And if “Ghost Town” is the climax, that makes “Violent Crimes” the falling action leading to the end of the “story.” In this track, we see Kanye struggling about his daughters over a synth-line that conveys a sense of anxiety for the future. Kanye thinks about the ways in which he has viewed women throughout his life, as well as how he might go about raising his daughters, and he is afraid of what they might do. He wants them to avoid toxic relationships, but feels powerless to stop it in a world that he sees as thinking a lot like how he once did. He talks of how men are “monsters” and “pimps” until “they have daughters,” and wants them to learn karate instead of yoga, implying that he wants them to learn to defend themselves. The problems of “All Mine” come back here, though it does make more sense how he might fear men who think like him given how scary his own thoughts are. Regardless of flaws, we are left in “Violent Crimes” with a view of the softer side of Kanye West, the side that wants the best for his children. In a way, he has ended the album by reaffirming a sentiment from the beginning of “I Thought About Killing You:” “The most beautiful thoughts are always beside the darkest.”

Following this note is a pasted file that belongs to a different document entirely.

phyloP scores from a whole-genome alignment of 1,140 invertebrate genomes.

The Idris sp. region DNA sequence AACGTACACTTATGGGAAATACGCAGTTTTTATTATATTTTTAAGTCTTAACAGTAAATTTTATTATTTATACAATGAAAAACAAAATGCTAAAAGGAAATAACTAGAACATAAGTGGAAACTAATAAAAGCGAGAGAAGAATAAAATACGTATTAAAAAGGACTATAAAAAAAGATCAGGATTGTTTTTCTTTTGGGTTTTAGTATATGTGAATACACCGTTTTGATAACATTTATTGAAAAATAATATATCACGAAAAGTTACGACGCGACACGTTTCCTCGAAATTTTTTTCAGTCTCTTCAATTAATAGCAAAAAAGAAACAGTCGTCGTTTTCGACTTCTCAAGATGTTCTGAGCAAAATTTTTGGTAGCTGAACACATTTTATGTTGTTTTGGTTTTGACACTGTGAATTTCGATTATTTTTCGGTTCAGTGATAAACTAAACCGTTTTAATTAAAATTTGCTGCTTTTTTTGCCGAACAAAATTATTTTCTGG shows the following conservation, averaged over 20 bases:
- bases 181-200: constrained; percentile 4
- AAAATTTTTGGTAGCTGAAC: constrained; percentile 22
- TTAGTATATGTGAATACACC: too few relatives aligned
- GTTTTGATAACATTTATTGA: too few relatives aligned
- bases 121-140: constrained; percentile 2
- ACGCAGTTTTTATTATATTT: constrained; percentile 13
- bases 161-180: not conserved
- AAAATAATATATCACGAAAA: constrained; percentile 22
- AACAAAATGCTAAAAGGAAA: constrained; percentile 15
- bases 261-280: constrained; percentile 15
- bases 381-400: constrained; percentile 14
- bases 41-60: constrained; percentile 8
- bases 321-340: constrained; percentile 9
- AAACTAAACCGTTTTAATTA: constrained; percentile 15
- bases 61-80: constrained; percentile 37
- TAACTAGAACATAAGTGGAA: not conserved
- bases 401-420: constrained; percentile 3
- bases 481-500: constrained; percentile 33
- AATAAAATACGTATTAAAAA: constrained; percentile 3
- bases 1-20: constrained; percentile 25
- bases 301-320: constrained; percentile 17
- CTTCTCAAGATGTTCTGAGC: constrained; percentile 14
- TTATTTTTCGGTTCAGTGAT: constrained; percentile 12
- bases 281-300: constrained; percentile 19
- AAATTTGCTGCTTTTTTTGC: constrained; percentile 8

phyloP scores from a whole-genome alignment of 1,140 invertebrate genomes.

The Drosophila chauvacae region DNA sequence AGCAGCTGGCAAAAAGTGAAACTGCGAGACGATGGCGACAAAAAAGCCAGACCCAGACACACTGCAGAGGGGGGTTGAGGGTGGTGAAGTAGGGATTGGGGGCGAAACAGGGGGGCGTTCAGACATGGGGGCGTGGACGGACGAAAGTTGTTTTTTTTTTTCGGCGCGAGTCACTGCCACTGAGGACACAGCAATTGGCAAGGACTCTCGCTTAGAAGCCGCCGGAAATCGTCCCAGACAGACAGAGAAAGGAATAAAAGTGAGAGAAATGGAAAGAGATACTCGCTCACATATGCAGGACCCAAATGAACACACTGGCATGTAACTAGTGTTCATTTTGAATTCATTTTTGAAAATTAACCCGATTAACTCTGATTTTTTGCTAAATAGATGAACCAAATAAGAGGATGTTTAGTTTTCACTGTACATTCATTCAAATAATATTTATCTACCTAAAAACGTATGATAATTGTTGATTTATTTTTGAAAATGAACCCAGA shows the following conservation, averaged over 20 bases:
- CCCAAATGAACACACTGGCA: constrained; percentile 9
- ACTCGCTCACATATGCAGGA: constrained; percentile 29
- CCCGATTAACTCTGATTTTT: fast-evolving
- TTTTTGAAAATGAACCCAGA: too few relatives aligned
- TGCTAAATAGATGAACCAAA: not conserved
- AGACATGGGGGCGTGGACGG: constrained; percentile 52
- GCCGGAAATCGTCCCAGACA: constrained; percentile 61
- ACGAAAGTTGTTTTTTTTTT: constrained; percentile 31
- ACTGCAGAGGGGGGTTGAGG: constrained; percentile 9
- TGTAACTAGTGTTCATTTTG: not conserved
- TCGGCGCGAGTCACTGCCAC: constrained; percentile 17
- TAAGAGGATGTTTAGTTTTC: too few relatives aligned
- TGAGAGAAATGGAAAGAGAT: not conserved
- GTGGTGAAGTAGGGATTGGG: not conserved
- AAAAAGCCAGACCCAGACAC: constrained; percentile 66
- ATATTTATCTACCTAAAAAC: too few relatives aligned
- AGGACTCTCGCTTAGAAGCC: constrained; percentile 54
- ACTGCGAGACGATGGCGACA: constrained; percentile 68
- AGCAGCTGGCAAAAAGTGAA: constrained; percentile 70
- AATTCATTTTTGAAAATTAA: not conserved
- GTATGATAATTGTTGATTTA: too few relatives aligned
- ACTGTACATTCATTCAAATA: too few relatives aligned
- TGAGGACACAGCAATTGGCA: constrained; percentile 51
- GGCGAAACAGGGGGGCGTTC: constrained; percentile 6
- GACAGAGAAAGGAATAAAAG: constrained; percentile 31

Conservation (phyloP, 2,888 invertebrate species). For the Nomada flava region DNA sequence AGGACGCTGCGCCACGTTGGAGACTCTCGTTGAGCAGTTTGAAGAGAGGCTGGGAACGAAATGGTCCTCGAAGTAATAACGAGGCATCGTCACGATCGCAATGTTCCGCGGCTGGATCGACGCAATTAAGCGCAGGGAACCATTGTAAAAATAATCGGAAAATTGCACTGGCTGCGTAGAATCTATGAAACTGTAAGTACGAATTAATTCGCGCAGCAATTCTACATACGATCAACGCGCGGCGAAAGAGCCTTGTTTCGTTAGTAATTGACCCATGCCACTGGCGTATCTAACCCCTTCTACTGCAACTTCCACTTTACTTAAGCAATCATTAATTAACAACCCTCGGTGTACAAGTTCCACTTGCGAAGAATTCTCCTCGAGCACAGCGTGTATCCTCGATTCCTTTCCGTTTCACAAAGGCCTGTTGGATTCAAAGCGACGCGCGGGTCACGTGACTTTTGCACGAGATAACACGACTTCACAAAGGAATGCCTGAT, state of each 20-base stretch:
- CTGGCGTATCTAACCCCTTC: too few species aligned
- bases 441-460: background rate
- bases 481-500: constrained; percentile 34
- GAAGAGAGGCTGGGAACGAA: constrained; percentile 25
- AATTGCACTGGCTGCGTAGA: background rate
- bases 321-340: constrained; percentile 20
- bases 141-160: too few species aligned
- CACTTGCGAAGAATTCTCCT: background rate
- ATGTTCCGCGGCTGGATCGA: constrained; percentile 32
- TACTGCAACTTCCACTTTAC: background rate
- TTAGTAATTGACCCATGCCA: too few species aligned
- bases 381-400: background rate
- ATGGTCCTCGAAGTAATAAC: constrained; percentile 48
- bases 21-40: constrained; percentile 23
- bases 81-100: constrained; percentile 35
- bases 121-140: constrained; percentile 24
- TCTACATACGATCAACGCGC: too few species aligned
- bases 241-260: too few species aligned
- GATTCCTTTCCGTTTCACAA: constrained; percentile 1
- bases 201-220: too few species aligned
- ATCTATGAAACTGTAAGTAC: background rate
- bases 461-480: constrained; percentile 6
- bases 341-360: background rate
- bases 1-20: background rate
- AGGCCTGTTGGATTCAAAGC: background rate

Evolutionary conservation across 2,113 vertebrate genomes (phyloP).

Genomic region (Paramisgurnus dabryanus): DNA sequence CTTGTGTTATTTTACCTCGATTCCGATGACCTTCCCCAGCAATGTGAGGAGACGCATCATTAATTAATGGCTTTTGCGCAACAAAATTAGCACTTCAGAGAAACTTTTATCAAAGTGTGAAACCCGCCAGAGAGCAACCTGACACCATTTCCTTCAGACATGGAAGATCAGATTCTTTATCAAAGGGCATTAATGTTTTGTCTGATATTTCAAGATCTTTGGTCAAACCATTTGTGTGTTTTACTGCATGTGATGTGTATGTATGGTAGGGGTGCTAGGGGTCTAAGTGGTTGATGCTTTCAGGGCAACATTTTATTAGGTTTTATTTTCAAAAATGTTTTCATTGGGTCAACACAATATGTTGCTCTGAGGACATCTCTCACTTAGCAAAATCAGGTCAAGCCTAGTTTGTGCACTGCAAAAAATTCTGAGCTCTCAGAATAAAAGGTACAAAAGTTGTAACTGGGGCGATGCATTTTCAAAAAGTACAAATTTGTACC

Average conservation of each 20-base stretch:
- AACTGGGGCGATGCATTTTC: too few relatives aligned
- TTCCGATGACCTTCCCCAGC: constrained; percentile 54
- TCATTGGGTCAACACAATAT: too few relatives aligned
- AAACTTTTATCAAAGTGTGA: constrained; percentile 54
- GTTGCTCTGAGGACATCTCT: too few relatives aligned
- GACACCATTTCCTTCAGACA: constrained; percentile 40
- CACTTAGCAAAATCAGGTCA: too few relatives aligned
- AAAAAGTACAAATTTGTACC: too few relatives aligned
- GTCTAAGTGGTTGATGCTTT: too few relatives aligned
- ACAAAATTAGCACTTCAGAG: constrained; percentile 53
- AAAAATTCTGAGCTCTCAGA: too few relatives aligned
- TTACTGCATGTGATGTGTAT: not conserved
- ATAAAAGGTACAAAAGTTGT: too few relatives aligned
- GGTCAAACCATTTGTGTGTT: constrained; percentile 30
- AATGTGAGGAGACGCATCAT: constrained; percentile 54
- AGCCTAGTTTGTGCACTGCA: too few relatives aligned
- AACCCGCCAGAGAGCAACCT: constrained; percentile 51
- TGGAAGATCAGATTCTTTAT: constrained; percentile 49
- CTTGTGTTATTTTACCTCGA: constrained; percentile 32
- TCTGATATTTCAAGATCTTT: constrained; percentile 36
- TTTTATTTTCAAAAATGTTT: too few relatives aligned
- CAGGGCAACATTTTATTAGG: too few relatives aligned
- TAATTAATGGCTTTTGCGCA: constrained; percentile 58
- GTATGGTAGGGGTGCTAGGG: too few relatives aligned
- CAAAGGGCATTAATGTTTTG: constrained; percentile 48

In the end, Ye leaves us with this short portrait of what goes on in Kanye’s head, and that is really what comes across as the album’s biggest flaw. Regardless of how well it begins and ends, Ye feels incomplete, as though there is much more that could have been said and expressed. “All Mine” is not a horrible track by itself, but seems unsubstantiated. Kanye’s mental illness could easily have been a topic for an album of twice this length, yet only half of this album really explores it in earnest. The individual tracks are strong and work well together (mostly), but this is not a project to limit to seven tracks, regardless of what larger project Kanye may have been developing with Pusha T’s Daytona, Kids See Ghosts, Nas’ twelfth album, and KTSE by Tayana Taylor. This album ultimately does not feel bigger than its seven tracks, even if most of this album is amazing. Really, I just want more of it because of how well executed the tracks are by themselves, because the only real issue with all of Ye is that it is way too full of holes in its own narrative. Regardless, I found it very enjoyable and moving at its best, and it is still a testament to the quality of the product when its worst problem is that one wants more of it. After a career of boosting himself to be larger than life, saying everything up to and including that he “is a god,” this sort of brutal honesty, however short, is refreshing.